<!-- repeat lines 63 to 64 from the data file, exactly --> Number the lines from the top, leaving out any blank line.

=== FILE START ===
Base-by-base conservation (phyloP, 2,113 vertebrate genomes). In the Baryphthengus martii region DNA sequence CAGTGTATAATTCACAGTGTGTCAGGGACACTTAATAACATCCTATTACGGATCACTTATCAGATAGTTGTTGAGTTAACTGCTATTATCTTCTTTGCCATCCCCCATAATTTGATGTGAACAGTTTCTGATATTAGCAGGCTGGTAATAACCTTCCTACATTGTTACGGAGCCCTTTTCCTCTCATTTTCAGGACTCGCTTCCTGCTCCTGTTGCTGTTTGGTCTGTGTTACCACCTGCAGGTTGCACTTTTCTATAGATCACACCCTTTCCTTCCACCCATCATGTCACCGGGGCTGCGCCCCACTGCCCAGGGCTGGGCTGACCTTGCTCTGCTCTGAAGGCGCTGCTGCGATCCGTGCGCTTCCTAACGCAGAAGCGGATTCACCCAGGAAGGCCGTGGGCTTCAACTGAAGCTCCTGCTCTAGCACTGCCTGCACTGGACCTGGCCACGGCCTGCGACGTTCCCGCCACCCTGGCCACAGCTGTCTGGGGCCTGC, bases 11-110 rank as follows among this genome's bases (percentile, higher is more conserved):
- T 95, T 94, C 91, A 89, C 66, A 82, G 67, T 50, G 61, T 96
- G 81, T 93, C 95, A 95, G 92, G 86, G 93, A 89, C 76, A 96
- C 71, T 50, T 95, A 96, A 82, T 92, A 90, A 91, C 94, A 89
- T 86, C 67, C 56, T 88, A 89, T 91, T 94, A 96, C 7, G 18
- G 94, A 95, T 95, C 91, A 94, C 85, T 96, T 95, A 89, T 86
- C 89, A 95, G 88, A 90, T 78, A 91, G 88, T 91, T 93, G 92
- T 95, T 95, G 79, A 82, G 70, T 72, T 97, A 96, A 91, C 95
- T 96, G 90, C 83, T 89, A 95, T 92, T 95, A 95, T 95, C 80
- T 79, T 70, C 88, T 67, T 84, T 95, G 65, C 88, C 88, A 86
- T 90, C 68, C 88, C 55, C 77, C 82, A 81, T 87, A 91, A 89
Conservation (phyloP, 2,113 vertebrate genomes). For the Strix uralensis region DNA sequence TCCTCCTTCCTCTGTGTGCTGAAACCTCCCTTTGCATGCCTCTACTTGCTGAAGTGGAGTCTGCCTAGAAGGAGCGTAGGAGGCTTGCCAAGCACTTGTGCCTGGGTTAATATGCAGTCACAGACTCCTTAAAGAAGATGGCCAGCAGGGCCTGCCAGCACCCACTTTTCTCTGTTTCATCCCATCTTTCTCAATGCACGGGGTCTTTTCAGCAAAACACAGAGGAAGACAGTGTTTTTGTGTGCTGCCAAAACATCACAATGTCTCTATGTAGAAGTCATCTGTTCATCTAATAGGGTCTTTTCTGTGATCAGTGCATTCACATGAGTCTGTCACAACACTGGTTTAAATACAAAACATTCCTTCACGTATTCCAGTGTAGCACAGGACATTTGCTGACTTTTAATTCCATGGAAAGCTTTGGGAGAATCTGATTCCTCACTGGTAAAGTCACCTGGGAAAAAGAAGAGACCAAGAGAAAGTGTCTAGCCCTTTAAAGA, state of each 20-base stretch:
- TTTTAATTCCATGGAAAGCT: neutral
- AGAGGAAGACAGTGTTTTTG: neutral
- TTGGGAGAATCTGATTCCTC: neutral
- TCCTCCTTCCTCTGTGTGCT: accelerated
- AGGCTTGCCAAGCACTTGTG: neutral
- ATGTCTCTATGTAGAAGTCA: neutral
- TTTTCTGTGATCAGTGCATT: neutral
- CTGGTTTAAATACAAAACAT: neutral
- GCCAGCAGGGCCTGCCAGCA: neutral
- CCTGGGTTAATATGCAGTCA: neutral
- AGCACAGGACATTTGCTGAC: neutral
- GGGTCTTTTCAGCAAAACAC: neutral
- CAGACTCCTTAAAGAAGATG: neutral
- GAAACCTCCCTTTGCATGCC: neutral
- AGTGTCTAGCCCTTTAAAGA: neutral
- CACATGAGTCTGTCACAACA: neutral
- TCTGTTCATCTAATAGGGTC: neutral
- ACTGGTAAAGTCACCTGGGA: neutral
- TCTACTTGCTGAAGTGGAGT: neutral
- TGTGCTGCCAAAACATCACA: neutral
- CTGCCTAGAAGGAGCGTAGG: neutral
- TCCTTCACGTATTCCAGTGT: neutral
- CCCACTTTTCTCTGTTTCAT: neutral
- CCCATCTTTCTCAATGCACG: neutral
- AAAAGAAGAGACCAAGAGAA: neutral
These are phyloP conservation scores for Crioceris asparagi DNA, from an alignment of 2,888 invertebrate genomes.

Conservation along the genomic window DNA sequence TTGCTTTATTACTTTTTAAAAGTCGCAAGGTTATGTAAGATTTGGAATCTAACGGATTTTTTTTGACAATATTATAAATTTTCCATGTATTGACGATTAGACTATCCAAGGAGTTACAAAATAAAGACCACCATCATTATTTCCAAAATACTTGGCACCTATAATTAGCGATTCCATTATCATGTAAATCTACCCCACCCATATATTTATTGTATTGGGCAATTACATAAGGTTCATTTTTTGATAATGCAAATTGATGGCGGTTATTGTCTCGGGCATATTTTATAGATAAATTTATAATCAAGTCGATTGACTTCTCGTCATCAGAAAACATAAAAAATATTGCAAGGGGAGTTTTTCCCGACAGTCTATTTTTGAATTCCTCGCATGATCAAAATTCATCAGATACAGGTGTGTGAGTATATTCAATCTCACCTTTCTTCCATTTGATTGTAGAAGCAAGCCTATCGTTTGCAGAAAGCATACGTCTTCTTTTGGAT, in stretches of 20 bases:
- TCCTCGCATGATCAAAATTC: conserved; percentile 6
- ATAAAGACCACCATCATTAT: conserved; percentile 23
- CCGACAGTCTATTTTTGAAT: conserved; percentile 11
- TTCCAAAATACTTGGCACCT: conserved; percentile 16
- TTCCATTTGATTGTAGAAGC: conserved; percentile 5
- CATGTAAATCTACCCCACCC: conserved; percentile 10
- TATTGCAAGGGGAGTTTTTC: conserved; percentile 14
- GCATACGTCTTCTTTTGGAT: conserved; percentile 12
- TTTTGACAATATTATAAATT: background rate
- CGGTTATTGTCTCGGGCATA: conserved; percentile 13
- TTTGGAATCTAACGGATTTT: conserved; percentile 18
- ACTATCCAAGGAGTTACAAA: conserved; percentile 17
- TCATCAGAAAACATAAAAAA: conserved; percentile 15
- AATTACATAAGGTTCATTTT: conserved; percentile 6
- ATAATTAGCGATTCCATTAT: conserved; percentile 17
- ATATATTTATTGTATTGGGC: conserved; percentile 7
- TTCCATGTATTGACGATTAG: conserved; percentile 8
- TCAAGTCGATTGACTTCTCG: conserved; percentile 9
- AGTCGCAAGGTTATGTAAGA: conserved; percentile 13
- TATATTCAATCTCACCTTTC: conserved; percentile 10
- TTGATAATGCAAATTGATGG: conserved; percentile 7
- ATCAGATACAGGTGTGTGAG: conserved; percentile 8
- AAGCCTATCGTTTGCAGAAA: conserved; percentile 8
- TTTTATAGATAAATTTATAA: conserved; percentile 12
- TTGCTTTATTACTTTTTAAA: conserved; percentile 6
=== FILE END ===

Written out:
- TTTTATAGATAAATTTATAA: conserved; percentile 12
- TTGCTTTATTACTTTTTAAA: conserved; percentile 6